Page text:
Birdy, Commonwealth Shakespeare Company [Babson Arts, Wellesley, through March 17. commshakes.org]
By Jules Becker
Decades before experts identified PTSD, William Wharton was vividly and hauntingly describing it in his memorable novel “Birdy.”
A moving look at the adolescence to adulthood bromance of two fictional best friends, “Birdy” also focuses in good part on the wartime treatment of the title character’s formidable disorder and buddy Al’s considerable efforts to help. Talented playwright Naomi Wallace+ (“One Flea Spear”) gave impressive attention to both their singular friendship and Birdy’s profound struggle in her affecting adaptation of the same name – now in a soaring production by Commonwealth Shakespeare Company at Babson College’s Carling-Sorenson Theater.
Clint Ramos’ brilliant scenic design serves notice — before a word is spoken – of the challenges confronting both friendship and treatment of Birdy’s disorder. A stage-spanning metal construct resembles in its own way a jungle gym on which Birdy and Al will climb. Exploring its three levels and many experience-related props — among them hub caps and baseball bats – the stalwart friends will arrive at the construct’s top meant to serve as a kind of roof and take-off place for Birdy’s flight. Wallace has smartly turned the two men into Young Al and Young Birdy, and Al and Birdy, to facilitate the play’s flashbacks and insights about the characters’ very different fortunes and development.
CSC artistic director Steve Maler sure-handedly pilots the highs and lows of the friends’ experiences and their respective moves between past and present. Maxim Chumov captures Young Al’s appealing ardor and support for Young Birdy. Spencer Hamp finds all of Young Birdy’s reserve and diffidence. One of the most arresting moments in the play involves sexually savvy Young Al educating Young Birdy about the intimacy essential to dating. That education has Young Al even inviting Young Birdy to practice by caressing his pecs as though they were breasts. The result is a stretch of homoerotic closeness that most importantly demonstrates not only Young Al’s caring for Young Birdy but also the former’s apparent lack of uptightness where sexual matters are involved.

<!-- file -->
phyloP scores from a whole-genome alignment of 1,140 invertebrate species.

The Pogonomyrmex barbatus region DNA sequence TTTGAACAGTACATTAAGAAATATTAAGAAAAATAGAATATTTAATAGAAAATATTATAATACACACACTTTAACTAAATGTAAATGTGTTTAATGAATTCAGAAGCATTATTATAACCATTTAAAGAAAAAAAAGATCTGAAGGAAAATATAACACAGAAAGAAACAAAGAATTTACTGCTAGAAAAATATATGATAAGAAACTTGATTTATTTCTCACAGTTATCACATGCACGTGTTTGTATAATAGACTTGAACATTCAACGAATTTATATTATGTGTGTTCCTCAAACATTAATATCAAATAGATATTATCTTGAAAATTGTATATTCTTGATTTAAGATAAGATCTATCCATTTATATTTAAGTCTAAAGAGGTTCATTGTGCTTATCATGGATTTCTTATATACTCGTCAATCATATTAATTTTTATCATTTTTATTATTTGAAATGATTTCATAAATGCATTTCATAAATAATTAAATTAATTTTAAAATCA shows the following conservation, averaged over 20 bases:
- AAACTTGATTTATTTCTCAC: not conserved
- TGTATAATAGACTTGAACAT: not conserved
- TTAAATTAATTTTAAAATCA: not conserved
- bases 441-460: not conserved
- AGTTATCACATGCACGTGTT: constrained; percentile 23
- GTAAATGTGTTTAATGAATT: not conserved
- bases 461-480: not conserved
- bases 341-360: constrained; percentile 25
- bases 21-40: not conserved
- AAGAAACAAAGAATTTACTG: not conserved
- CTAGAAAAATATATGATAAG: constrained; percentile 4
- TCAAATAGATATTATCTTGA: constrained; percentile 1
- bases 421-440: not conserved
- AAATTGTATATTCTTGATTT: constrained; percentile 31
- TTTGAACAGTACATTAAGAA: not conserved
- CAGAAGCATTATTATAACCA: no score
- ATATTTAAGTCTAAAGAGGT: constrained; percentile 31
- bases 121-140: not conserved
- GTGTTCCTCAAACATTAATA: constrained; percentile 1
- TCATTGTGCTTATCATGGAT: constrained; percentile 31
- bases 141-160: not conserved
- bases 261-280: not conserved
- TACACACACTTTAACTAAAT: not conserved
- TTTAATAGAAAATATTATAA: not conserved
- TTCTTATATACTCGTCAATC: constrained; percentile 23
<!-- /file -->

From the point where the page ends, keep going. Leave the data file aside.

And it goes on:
That self-confidence continues with Al, played with tenacity and feistiness by Keith White. White’s Al rightfully stands up to Dr. White, who treats Birdy as though the top priority is sending him back to the war front as soon as possible. Here candid Al intrepidly rejects the hardline doctor’s seeming insinuation that the two soldiers are impulsively pleasuring each other. Steve Barkhimer has all of White’s one-track medical attitudes. By contrast, Damon Singletary — replacing James Ricardo Milord as Renaldi — has all of his understanding and patience nursing Birdy.
Perhaps most stunning of all is Will Taylor’s uncanny portrayal of Birdy. Watch Taylor’s second act foot movements as he crouches in an amazing balletic stance on his toes and his corresponding arm gesturing. Taylor truly captures Birdy’s attention to identifying with the pigeons and other flyers that he prizes and with whom he identifies. Losing himself in the role, he instantly brings an unlikely majesty to this unforgettable character.
If you have read the fine novel (or merely seen the sensitive 1984 movie version), you will find Wallace’s adaptation and Maler’s staging equally triumphant. Most of all CSC makes Wharton’s beautiful ode to friendship, nature and the imagination take wings.